Republicans are set to take their first legislative steps to advance tax reform, days after the clock ran out for plans to fulfill their pledge to repeal and replace the Affordable Care Act. The House is set to vote this week on a fiscal 2018 budget, which will pave the way for Republicans to pass tax reform by a simple majority and avoid a Democratic filibuster. The House Budget Committee advanced the budget in July, but it lacked the votes to pass on the floor due to reluctance from conservative Freedom Caucus members to move forward without a tax reform blueprint. The House budget would increase military spending and call for $203 billion in mandatory spending cuts, mostly to anti-poverty and agriculture programs, over the next decade.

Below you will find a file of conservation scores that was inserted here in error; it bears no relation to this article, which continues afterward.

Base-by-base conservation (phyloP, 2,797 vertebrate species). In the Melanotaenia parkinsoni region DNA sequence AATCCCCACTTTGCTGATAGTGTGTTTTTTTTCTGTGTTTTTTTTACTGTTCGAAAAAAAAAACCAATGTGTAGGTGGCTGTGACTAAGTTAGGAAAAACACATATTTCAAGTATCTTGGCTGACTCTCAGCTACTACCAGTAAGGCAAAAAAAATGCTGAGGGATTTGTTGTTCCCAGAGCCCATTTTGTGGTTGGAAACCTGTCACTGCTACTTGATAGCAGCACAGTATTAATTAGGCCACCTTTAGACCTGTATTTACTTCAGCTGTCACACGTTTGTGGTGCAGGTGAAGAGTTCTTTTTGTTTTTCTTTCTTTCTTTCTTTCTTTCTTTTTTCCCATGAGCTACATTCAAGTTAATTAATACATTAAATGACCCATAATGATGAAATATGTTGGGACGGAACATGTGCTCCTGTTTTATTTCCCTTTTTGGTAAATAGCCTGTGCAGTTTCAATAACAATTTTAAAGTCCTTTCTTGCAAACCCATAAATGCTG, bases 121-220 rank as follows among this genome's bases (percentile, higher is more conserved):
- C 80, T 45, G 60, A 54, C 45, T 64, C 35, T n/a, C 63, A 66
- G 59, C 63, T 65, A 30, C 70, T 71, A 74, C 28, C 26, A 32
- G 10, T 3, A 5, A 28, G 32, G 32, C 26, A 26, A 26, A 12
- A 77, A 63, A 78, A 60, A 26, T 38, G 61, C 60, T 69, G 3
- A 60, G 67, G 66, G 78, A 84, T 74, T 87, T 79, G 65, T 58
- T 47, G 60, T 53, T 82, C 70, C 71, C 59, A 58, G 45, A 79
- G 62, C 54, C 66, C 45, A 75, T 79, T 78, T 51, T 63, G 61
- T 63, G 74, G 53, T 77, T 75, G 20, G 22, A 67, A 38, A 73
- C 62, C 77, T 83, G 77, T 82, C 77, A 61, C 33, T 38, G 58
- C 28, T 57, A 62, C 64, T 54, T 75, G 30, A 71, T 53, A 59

The budget relies on certain assumptions in order to calculate that it will balance in 10 years, but none are guaranteed to actually happen. Economists critical of the plan have suggested it may be unrealistic to assume that the economy will grow at an average rate of 2.6 percent over the next decade.
The Senate GOP budget paves the way for $1.15 trillion in tax cuts. It excludes instructions for the Senate Health Committee, suggesting Republicans are putting off a large-scale repeal of the ACA. But it does include a "reserve fund" in case a committee decides to tackle some elements of repeal. Some major differences between the House and Senate GOP budgets will have to be reconciled before tax reform can move forward. The Senate budget would cut non-defense spending starting in 2019 and result in up to $106 billion by 2027. It would also only cut mandatory spending by $1 billion, compared to the House version’s $203 billion.
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